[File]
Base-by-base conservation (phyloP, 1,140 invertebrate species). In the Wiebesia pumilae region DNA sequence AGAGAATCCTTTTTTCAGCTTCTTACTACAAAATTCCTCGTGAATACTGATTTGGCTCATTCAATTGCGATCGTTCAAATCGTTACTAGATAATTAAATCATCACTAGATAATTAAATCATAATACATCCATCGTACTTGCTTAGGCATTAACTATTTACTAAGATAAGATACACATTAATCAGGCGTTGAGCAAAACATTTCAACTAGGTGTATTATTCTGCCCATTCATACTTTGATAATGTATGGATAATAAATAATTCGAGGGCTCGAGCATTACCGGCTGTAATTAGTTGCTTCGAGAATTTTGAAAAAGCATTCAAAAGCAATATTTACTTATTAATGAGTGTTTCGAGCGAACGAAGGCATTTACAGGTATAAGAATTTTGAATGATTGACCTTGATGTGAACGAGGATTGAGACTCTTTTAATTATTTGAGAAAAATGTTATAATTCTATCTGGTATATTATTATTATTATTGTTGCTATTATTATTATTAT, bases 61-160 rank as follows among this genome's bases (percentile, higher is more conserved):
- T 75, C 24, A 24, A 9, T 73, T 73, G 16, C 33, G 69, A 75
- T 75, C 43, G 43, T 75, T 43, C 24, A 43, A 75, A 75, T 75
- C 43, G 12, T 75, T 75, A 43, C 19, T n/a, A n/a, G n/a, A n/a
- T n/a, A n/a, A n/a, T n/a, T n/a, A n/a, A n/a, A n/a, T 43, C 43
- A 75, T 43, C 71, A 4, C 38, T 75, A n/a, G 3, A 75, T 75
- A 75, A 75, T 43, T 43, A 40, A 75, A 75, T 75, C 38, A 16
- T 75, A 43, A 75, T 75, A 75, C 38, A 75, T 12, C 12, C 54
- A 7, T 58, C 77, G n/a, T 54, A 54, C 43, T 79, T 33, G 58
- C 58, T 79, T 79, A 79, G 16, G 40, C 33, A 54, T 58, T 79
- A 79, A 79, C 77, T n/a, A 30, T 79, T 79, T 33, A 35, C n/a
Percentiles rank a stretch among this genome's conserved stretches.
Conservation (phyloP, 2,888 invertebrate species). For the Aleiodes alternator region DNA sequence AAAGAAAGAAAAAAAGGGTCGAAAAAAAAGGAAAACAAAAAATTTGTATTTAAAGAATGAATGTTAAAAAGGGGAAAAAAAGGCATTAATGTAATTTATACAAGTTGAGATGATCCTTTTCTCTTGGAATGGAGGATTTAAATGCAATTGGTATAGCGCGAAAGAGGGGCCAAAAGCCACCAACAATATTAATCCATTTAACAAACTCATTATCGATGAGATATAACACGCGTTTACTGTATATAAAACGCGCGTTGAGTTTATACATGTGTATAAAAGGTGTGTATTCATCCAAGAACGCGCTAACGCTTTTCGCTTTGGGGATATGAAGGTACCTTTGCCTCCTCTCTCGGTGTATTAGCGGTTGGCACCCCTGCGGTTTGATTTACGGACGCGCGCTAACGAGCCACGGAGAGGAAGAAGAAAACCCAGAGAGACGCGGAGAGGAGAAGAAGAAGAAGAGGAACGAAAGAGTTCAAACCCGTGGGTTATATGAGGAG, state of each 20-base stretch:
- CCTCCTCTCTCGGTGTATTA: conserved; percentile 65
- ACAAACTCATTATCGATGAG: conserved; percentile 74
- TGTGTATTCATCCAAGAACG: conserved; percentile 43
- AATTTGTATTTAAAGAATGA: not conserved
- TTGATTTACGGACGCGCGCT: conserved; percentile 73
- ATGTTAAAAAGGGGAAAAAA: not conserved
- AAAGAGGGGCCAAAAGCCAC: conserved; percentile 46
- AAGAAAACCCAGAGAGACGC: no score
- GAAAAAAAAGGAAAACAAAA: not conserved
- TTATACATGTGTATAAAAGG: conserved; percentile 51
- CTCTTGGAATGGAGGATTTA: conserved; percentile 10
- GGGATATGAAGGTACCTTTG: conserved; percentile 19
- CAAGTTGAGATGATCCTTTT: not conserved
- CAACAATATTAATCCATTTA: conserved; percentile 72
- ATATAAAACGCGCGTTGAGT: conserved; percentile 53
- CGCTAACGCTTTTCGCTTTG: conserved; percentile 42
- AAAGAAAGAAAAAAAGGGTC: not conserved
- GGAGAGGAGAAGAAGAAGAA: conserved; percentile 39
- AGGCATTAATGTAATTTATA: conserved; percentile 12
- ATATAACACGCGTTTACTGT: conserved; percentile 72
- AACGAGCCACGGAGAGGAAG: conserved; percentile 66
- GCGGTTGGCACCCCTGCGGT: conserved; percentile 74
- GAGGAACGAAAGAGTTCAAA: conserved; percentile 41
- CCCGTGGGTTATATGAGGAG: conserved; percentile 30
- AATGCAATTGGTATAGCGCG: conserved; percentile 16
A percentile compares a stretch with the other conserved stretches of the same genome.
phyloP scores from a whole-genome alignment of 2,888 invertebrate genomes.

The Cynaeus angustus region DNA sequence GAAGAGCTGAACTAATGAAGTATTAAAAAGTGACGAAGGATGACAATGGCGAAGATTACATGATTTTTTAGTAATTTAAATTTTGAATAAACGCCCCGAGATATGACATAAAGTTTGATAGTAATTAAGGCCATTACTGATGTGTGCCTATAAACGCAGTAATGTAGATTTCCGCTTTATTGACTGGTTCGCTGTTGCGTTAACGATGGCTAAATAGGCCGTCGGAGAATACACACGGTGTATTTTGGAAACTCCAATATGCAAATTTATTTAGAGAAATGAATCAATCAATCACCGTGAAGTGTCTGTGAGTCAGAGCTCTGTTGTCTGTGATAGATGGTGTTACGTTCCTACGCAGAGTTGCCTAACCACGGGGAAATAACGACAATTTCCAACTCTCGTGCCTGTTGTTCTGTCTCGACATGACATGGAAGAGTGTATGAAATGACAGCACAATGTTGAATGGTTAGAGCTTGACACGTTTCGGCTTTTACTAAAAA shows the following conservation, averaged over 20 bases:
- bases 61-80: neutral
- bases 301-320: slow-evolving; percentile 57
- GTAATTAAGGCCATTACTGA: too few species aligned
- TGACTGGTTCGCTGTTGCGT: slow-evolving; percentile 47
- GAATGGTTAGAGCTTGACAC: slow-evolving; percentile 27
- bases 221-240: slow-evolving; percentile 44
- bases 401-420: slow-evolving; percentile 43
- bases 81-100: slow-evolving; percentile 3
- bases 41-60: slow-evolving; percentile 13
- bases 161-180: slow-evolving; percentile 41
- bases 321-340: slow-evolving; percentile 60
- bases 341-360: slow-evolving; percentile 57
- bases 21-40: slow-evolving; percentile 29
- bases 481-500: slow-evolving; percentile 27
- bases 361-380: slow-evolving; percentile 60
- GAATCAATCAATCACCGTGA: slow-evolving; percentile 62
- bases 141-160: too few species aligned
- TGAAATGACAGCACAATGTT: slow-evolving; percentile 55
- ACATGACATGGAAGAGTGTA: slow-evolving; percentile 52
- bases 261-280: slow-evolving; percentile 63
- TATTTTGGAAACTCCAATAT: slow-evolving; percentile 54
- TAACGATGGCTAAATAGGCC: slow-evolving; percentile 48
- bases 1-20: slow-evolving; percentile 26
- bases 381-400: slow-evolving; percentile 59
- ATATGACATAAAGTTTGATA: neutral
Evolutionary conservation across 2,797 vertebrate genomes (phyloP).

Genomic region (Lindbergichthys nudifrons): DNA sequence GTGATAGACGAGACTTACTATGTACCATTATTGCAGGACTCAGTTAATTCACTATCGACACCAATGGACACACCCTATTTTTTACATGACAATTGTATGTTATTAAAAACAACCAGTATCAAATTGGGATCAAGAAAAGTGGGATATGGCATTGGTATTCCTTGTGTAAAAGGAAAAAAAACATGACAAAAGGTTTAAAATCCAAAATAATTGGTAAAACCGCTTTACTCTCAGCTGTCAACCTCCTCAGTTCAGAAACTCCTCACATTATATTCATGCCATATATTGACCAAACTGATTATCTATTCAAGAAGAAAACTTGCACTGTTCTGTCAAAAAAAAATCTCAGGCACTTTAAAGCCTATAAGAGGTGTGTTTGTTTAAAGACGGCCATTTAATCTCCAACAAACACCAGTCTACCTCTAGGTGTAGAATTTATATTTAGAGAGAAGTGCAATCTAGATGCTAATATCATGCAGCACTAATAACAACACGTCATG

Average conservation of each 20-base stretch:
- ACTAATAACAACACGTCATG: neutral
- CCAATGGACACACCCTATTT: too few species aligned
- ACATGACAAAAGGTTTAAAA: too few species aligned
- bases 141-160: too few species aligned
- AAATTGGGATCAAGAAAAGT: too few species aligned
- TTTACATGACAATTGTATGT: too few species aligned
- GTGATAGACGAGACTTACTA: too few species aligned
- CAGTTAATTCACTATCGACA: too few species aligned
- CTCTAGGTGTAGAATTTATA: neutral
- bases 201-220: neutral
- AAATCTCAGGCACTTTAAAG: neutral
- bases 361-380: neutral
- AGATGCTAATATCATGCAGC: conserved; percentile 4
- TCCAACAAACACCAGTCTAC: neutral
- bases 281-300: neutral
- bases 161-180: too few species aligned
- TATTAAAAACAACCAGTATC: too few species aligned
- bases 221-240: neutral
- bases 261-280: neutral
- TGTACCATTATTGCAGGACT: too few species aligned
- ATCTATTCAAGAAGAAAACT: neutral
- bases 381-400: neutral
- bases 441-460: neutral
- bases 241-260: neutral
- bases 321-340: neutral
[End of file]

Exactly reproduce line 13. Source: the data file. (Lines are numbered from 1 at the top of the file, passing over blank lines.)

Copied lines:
Conservation (phyloP, 2,888 invertebrate species). For the Aleiodes alternator region DNA sequence AAAGAAAGAAAAAAAGGGTCGAAAAAAAAGGAAAACAAAAAATTTGTATTTAAAGAATGAATGTTAAAAAGGGGAAAAAAAGGCATTAATGTAATTTATACAAGTTGAGATGATCCTTTTCTCTTGGAATGGAGGATTTAAATGCAATTGGTATAGCGCGAAAGAGGGGCCAAAAGCCACCAACAATATTAATCCATTTAACAAACTCATTATCGATGAGATATAACACGCGTTTACTGTATATAAAACGCGCGTTGAGTTTATACATGTGTATAAAAGGTGTGTATTCATCCAAGAACGCGCTAACGCTTTTCGCTTTGGGGATATGAAGGTACCTTTGCCTCCTCTCTCGGTGTATTAGCGGTTGGCACCCCTGCGGTTTGATTTACGGACGCGCGCTAACGAGCCACGGAGAGGAAGAAGAAAACCCAGAGAGACGCGGAGAGGAGAAGAAGAAGAAGAGGAACGAAAGAGTTCAAACCCGTGGGTTATATGAGGAG, state of each 20-base stretch: